In this two part post, I will show how I prepped and 3D printed the Farnsworth House model that I highlighted last month as part of the FormIt Primer. Part 1 will focus on using FormIt's tools to set you up for success and in Part 2 we will reveal the final 3D printed result. Since this is my first time attempting to 3D print architectural details - I predict there may be some failed prints along the way. I will be attempting to print these using the MakerBot Replicator 2X.
Step 1: Scale and Detail
I want this model to print at a proper architectural scale. Instead of fooling around with Imperial, I switched to Metric (yay!) This made things much easier as you will see later when I bring the models into MakerWare. This model will be printed at 1:100 scale. It turns out the main floor fits perfectly on the MakerBot print bed at this scale!
3D printing architectural details can be challenging. One of the things I learned immediately is that details such as the columns just will not print well at this scale. So, we can use some of FormIt's 3D editing tools to fake it. First, we will "thicken" the columns. A handy trick here is to hover over a face and then press the Tab key to select all simliar and attached faces. Then, when you pull one out, all of the faces come up. See the video for an example:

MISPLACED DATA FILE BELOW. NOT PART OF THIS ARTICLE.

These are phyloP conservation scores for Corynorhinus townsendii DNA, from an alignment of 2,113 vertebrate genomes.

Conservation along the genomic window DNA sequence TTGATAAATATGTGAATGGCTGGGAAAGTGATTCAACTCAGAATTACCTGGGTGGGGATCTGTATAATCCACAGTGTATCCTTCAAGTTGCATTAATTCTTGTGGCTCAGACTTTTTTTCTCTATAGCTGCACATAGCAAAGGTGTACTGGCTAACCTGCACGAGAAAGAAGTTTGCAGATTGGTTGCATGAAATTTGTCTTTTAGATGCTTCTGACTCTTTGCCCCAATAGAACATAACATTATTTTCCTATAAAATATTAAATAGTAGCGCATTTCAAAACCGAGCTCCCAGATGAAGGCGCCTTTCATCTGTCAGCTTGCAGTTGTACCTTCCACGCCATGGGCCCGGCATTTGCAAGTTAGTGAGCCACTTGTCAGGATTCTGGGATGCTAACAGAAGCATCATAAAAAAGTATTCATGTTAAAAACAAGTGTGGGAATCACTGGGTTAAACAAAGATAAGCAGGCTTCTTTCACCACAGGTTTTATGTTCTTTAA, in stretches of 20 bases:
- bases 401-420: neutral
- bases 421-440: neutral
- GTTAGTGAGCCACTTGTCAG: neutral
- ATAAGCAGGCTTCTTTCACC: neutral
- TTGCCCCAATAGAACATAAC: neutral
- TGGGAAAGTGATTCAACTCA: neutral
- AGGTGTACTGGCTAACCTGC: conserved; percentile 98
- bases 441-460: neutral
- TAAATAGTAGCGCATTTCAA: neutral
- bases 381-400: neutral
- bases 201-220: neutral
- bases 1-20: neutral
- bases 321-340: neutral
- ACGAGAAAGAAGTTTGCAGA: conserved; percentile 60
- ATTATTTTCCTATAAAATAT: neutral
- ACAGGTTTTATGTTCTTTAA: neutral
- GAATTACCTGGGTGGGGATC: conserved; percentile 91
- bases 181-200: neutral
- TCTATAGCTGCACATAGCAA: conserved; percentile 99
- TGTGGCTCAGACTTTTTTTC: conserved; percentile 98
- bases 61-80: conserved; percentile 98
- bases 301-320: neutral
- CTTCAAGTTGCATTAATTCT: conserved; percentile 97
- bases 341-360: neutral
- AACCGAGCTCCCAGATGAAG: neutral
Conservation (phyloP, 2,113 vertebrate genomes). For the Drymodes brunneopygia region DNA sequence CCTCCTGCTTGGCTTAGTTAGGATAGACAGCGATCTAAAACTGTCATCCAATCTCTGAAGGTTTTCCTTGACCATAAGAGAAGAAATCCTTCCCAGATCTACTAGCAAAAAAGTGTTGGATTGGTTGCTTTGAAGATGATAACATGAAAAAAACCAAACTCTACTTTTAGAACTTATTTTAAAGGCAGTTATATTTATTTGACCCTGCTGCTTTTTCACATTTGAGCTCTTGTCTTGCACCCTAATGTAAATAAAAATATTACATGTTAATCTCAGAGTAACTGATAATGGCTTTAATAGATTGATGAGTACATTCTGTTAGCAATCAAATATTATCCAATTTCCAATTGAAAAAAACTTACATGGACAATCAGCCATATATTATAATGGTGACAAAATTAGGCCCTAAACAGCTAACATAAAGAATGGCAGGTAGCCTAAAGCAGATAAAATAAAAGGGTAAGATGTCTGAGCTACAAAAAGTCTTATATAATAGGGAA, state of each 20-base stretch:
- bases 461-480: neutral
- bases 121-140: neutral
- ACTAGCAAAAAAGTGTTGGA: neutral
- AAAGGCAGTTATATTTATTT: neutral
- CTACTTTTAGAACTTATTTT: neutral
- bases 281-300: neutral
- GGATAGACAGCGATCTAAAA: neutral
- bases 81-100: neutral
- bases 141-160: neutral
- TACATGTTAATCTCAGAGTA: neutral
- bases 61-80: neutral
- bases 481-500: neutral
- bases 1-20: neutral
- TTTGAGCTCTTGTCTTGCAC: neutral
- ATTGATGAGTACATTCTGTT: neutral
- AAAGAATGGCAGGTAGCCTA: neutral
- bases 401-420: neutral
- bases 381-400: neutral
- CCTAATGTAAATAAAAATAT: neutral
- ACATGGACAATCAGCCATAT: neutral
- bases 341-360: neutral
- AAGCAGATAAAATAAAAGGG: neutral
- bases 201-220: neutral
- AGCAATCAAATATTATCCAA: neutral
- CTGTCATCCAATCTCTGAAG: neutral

Step 2: Groups and Layers
Groups and Layers are your friends for 3D printing! I assume you already have your model well organized into groups - There is no other way to work well in FormIt. Layers are helpful for managing which objects are visible. For this project, I set up a Layer for each set of objects that I expect to print in a single run.
Step 3: Check for water tight issues
Two handy tools in FormIt are visibility settings that show any rotated backfaces and/or watertight issues. This last one is critical since a non-watertight model will create no end of headaches when attempting to 3D print. This is particularly useful when importing a SketchUp file from the Warehouse. SketchUp models tend to have many watertight issues. Here is an example: I downloaded this ottoman and imported into FormIt using the Windows app. The Watertight Issues pointed out a missing face in the model.
I was able to quickly fix this using the Cover tool. All ready to export!
Step 4: Export Visible or Selected
Once you have the Layers set up the way you like, you are ready to start exporting. For repeatable items like the columns, remember you only need to export ONE since you will want to duplicate and arrange them in the 3D printing pre-flight software. With everything else hidden, you can use Export > Visible Objects or Selected Only to export either the scene or individual objects to the STL format. Now we are ready to get Printing! Stay tuned next week when we start to get all of this 3D printed.